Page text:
Sanja Fidler, an assistant professor at U of T Mississauga’s department of mathematical and computational sciences, is the head of Nvidia's Toronto AI lab (photo by Chris Sorensen)
Canada has all the ingredients needed to take advantage of the coming artificial intelligence revolution – a shift that promises to supercharge the growth of a wide range of industries from transportation to health care, according to Jensen Huang, the CEO of graphics chip giant Nvidia.
Huang, who spoke at an event celebrating Nvidia’s new Toronto AI lab, lauded Canada for its potent mix of top AI researchers and an innovation sector that encourages collaboration between business, academia and government.
“The [AI] talent here is incredible,” Huang told a packed auditorium at the MaRS Discovery District last Friday.
“Canada is gifted to have one of the world’s most important resources today.”
One of those top AI minds is the University of Toronto's Sanja Fidler, an expert in computer vision and applied machine learning. Back in June, Nvidia revealed it had tapped Fidler to be its new director of AI research in Toronto while remaining an assistant professor at the University of Mississauga's department of mathematical and computational sciences. Fidler is one of several U of T researchers whose work has contributed to the university's reputation as a leading global hub of AI research in recent years.
While Nvidia’s graphics processing units, or GPUs, were originally designed for video games, the chips have increasingly become the hardware of choice on which to run data-intensive machine learning applications. That, in turn, has propelled Nvidia into a range of high-growth sectors, ranging from advanced robotics to self-driving cars, and has put it in competition for top talent alongside firms like Google, Uber, Samsung and LG – all of which have established AI resarch labs in Toronto with a connection to U of T.
Huang, who co-founded Nvidia a quarter century ago, laid out his vision of how AI will transform a wide range of businessness and industries, predicting it would unleash a period of unprecendented economic growth.
“AI is the automation of automation,” Huang said. “It has the power to drive productivity at a rate nobody has ever seen before.”
Other speakers noted Toronto's emergence as a hub of AI research activity was no accident.
“It didn’t just happen magically,” Vivek Goel, U of T’s vice-president of research and innovation, reminded the audience before Huang took the stage.
Supported by government funding, pioneers like U of T University Professor Emeritus Geoffrey Hinton, now known as the “godfather” of deep learning, and his students toiled away for decades on a then unpopular branch of AI that attempted to mimic how the human brain learns. At the same time, Canada quietly began building infrastructure needed to transform its research into products and services in the commercial realm. More recently, U of T partnered with industry and the federal and provincial governments to launch the Vector Institute for Artificial Intelligence, which is designed to attract and retain top AI talent.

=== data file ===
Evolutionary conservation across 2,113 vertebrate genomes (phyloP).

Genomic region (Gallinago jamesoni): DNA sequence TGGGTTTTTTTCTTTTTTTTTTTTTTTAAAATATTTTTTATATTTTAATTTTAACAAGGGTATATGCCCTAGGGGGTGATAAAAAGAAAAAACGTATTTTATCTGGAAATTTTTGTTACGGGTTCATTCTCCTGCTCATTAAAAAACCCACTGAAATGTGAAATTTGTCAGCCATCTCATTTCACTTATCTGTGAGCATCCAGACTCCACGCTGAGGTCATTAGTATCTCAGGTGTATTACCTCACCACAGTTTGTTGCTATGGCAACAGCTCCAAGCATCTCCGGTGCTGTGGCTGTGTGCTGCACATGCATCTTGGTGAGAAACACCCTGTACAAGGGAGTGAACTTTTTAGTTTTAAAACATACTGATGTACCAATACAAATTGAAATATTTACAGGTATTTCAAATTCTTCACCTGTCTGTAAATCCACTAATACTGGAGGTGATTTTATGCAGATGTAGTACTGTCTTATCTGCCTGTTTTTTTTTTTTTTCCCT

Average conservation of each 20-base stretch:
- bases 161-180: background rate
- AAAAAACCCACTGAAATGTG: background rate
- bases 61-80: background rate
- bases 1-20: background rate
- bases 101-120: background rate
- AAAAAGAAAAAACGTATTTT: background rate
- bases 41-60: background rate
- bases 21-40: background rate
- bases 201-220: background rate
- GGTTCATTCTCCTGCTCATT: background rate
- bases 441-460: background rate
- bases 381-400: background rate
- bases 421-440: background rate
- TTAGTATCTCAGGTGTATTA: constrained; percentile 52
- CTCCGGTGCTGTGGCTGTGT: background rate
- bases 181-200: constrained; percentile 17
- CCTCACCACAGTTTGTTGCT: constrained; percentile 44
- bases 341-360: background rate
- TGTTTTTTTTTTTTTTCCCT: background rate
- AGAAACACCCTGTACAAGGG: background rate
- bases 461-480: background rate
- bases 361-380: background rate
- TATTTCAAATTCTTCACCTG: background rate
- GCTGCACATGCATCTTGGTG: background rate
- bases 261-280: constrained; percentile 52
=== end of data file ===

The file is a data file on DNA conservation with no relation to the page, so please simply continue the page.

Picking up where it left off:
The breadth of research taking place at U of T, one of the world's top-ranked public universities, has also translated into an AI advantage for Canada's largest city, according to Goel. That's because it allows AI researchers to work across disciplines with experts in medicine, law and even music to create novel AI applications. Goel cited the following U of T startups as examples: Deep Genomics, which uses machine learning to find treatments for genetic diseases, and Blue J Legal, which uses machine learning to predict the outcome of tax and employment law cases.
The end result has been a boom in Toronto’s tech sector, which added more jobs than any other North American city last year, according to a recent report by commercial real-estate firm CBRE.
Geoffrey Hinton, U of T University Professor Emeritus and the “godfather” of deep learning, on stage with Nvidia CEO Jensen Huang (photo by Chris Sorensen)
“Ontario is very proud of its AI roots – the godfather of AI, Geoffrey Hinton, did much of his research at the University of Toronto and was instrumental, along with many others, with the founding of the Vector Institute of Artificial Intelligence,” said Jim Wilson, Ontario’s minister of economic development, job creation and trade.
“In a short period of time, Vector has become the catalyst for AI investments in Ontario by companies like Uber, Google Brain, LG, Accenture, Etsy, Samsung and, of course, Nvidia.”
U of T, meanwhile, has endeavoured to work out formal and informal partnerships with many of those companies. The arrangements typically allow researchers to split their time between academia and the private sector, giving them access to a wider range of resources.
Goel called it a “brain retain” strategy.
“It's a great pleasure to welcome Nvidia into the ecosystem we've been building,” he said.